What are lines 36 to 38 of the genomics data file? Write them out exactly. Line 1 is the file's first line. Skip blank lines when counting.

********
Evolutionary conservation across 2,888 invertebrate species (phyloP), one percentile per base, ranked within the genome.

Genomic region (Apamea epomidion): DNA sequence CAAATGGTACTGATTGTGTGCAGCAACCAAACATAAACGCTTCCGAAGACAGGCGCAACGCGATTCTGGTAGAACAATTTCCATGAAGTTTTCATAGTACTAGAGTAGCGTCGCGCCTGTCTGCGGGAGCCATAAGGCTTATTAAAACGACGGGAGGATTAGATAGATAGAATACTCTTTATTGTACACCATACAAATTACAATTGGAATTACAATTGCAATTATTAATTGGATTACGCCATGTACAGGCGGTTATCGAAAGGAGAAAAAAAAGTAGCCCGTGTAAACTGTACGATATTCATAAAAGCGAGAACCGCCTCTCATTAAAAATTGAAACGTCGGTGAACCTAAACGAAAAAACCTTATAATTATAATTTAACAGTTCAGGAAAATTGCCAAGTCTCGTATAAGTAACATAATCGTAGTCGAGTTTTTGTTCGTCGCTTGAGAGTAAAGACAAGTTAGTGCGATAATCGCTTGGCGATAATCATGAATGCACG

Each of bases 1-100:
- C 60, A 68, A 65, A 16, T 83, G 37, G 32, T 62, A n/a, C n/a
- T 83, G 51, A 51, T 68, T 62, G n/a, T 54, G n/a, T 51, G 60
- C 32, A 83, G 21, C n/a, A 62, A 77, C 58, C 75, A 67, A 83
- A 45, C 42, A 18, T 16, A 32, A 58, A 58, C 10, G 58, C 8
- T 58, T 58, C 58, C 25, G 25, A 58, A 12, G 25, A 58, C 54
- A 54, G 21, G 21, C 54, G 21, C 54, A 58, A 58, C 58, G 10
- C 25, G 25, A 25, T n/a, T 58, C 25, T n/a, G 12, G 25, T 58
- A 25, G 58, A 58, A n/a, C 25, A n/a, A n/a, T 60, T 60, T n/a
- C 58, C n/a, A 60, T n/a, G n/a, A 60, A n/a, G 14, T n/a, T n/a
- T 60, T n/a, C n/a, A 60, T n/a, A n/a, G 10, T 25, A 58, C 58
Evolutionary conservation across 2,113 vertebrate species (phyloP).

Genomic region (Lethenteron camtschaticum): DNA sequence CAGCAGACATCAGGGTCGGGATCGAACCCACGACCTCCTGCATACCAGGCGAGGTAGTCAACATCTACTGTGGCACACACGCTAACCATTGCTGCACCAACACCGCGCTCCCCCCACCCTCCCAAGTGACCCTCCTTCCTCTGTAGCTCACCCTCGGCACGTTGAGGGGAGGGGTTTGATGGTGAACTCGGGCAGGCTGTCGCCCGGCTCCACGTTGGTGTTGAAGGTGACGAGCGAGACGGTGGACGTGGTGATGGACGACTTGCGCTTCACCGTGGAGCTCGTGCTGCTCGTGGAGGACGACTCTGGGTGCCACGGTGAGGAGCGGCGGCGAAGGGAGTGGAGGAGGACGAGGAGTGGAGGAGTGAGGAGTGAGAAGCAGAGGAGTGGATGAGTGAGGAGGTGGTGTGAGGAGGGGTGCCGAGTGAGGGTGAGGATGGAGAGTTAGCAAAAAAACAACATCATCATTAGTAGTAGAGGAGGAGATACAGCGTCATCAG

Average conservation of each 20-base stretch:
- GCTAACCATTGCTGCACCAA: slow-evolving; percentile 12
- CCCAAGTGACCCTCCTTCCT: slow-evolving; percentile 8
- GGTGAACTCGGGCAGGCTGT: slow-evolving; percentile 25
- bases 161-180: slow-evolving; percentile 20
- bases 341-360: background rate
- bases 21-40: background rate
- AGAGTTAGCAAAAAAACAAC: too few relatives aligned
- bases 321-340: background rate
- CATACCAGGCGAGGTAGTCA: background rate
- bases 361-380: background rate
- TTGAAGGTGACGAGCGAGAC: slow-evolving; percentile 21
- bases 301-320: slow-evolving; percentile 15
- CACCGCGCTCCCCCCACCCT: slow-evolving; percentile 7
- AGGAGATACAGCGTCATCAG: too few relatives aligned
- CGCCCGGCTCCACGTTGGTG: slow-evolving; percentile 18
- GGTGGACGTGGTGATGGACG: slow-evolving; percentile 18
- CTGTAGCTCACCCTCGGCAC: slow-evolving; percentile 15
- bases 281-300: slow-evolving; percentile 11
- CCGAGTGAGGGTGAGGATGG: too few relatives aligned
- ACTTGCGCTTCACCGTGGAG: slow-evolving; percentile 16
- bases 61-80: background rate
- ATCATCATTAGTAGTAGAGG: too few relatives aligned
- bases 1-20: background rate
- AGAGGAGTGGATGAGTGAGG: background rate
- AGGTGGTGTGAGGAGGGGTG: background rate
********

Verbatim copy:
- ACTTGCGCTTCACCGTGGAG: slow-evolving; percentile 16
- bases 61-80: background rate
- ATCATCATTAGTAGTAGAGG: too few relatives aligned